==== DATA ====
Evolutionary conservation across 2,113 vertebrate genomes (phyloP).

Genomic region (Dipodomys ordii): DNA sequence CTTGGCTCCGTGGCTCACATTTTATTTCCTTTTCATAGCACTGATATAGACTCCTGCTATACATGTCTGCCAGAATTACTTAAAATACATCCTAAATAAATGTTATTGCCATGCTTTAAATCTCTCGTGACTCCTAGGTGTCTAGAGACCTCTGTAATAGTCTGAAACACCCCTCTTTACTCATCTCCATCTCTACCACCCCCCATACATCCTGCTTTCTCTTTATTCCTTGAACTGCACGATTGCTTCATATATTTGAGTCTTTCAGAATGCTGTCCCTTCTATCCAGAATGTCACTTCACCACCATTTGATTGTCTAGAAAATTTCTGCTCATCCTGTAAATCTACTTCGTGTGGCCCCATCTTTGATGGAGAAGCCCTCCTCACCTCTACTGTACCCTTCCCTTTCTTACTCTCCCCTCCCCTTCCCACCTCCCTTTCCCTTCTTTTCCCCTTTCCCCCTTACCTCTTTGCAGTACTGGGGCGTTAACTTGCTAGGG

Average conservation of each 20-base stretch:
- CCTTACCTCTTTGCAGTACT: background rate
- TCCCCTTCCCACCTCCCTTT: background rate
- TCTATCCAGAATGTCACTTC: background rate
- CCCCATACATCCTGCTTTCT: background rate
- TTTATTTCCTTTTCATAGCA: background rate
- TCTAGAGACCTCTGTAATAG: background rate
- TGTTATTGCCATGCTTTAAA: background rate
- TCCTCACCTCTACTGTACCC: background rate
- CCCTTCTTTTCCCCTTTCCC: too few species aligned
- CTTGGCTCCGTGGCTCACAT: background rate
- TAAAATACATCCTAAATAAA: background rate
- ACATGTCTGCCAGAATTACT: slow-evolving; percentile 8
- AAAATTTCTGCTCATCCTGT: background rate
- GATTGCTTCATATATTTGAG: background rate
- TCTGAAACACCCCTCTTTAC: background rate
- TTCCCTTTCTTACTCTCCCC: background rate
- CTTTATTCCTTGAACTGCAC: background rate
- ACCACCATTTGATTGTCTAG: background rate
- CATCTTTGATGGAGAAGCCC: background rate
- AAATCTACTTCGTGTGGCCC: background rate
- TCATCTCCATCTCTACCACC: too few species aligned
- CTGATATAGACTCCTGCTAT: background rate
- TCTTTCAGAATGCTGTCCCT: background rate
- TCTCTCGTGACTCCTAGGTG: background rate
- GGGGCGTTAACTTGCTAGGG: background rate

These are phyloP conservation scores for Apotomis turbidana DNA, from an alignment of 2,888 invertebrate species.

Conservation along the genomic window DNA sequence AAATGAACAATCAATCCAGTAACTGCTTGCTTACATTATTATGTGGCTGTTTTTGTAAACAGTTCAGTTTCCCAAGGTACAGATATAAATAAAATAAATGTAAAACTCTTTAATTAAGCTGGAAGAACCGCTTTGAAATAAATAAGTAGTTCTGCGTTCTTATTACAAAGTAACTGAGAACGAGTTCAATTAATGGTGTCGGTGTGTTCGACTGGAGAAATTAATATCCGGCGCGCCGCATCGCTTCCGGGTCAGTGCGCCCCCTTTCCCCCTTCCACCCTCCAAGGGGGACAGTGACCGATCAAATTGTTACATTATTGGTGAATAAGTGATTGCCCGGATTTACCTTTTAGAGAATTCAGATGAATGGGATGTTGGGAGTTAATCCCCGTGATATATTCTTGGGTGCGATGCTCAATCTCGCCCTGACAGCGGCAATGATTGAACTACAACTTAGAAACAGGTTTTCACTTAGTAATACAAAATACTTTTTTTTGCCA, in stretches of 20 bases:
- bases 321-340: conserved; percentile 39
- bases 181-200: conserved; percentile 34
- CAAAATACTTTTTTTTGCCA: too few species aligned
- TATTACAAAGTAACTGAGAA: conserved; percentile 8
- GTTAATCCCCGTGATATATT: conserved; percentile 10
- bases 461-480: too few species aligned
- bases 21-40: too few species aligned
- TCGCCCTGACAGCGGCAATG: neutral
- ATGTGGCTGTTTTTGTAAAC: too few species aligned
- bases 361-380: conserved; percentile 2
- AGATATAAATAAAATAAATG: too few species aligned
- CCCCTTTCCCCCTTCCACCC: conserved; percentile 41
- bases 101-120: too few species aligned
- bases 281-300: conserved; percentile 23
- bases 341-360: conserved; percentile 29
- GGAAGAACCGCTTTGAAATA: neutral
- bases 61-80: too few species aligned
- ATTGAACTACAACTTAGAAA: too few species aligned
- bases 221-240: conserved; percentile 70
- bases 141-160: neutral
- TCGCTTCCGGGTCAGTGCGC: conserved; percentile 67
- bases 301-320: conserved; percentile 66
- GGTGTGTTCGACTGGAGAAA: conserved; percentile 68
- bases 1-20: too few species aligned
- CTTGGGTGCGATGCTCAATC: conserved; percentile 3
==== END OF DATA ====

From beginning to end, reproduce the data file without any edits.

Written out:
Evolutionary conservation across 2,113 vertebrate genomes (phyloP).

Genomic region (Dipodomys ordii): DNA sequence CTTGGCTCCGTGGCTCACATTTTATTTCCTTTTCATAGCACTGATATAGACTCCTGCTATACATGTCTGCCAGAATTACTTAAAATACATCCTAAATAAATGTTATTGCCATGCTTTAAATCTCTCGTGACTCCTAGGTGTCTAGAGACCTCTGTAATAGTCTGAAACACCCCTCTTTACTCATCTCCATCTCTACCACCCCCCATACATCCTGCTTTCTCTTTATTCCTTGAACTGCACGATTGCTTCATATATTTGAGTCTTTCAGAATGCTGTCCCTTCTATCCAGAATGTCACTTCACCACCATTTGATTGTCTAGAAAATTTCTGCTCATCCTGTAAATCTACTTCGTGTGGCCCCATCTTTGATGGAGAAGCCCTCCTCACCTCTACTGTACCCTTCCCTTTCTTACTCTCCCCTCCCCTTCCCACCTCCCTTTCCCTTCTTTTCCCCTTTCCCCCTTACCTCTTTGCAGTACTGGGGCGTTAACTTGCTAGGG

Average conservation of each 20-base stretch:
- CCTTACCTCTTTGCAGTACT: background rate
- TCCCCTTCCCACCTCCCTTT: background rate
- TCTATCCAGAATGTCACTTC: background rate
- CCCCATACATCCTGCTTTCT: background rate
- TTTATTTCCTTTTCATAGCA: background rate
- TCTAGAGACCTCTGTAATAG: background rate
- TGTTATTGCCATGCTTTAAA: background rate
- TCCTCACCTCTACTGTACCC: background rate
- CCCTTCTTTTCCCCTTTCCC: too few species aligned
- CTTGGCTCCGTGGCTCACAT: background rate
- TAAAATACATCCTAAATAAA: background rate
- ACATGTCTGCCAGAATTACT: slow-evolving; percentile 8
- AAAATTTCTGCTCATCCTGT: background rate
- GATTGCTTCATATATTTGAG: background rate
- TCTGAAACACCCCTCTTTAC: background rate
- TTCCCTTTCTTACTCTCCCC: background rate
- CTTTATTCCTTGAACTGCAC: background rate
- ACCACCATTTGATTGTCTAG: background rate
- CATCTTTGATGGAGAAGCCC: background rate
- AAATCTACTTCGTGTGGCCC: background rate
- TCATCTCCATCTCTACCACC: too few species aligned
- CTGATATAGACTCCTGCTAT: background rate
- TCTTTCAGAATGCTGTCCCT: background rate
- TCTCTCGTGACTCCTAGGTG: background rate
- GGGGCGTTAACTTGCTAGGG: background rate

These are phyloP conservation scores for Apotomis turbidana DNA, from an alignment of 2,888 invertebrate species.

Conservation along the genomic window DNA sequence AAATGAACAATCAATCCAGTAACTGCTTGCTTACATTATTATGTGGCTGTTTTTGTAAACAGTTCAGTTTCCCAAGGTACAGATATAAATAAAATAAATGTAAAACTCTTTAATTAAGCTGGAAGAACCGCTTTGAAATAAATAAGTAGTTCTGCGTTCTTATTACAAAGTAACTGAGAACGAGTTCAATTAATGGTGTCGGTGTGTTCGACTGGAGAAATTAATATCCGGCGCGCCGCATCGCTTCCGGGTCAGTGCGCCCCCTTTCCCCCTTCCACCCTCCAAGGGGGACAGTGACCGATCAAATTGTTACATTATTGGTGAATAAGTGATTGCCCGGATTTACCTTTTAGAGAATTCAGATGAATGGGATGTTGGGAGTTAATCCCCGTGATATATTCTTGGGTGCGATGCTCAATCTCGCCCTGACAGCGGCAATGATTGAACTACAACTTAGAAACAGGTTTTCACTTAGTAATACAAAATACTTTTTTTTGCCA, in stretches of 20 bases:
- bases 321-340: conserved; percentile 39
- bases 181-200: conserved; percentile 34
- CAAAATACTTTTTTTTGCCA: too few species aligned
- TATTACAAAGTAACTGAGAA: conserved; percentile 8
- GTTAATCCCCGTGATATATT: conserved; percentile 10
- bases 461-480: too few species aligned
- bases 21-40: too few species aligned
- TCGCCCTGACAGCGGCAATG: neutral
- ATGTGGCTGTTTTTGTAAAC: too few species aligned
- bases 361-380: conserved; percentile 2
- AGATATAAATAAAATAAATG: too few species aligned
- CCCCTTTCCCCCTTCCACCC: conserved; percentile 41
- bases 101-120: too few species aligned
- bases 281-300: conserved; percentile 23
- bases 341-360: conserved; percentile 29
- GGAAGAACCGCTTTGAAATA: neutral
- bases 61-80: too few species aligned
- ATTGAACTACAACTTAGAAA: too few species aligned
- bases 221-240: conserved; percentile 70
- bases 141-160: neutral
- TCGCTTCCGGGTCAGTGCGC: conserved; percentile 67
- bases 301-320: conserved; percentile 66
- GGTGTGTTCGACTGGAGAAA: conserved; percentile 68
- bases 1-20: too few species aligned
- CTTGGGTGCGATGCTCAATC: conserved; percentile 3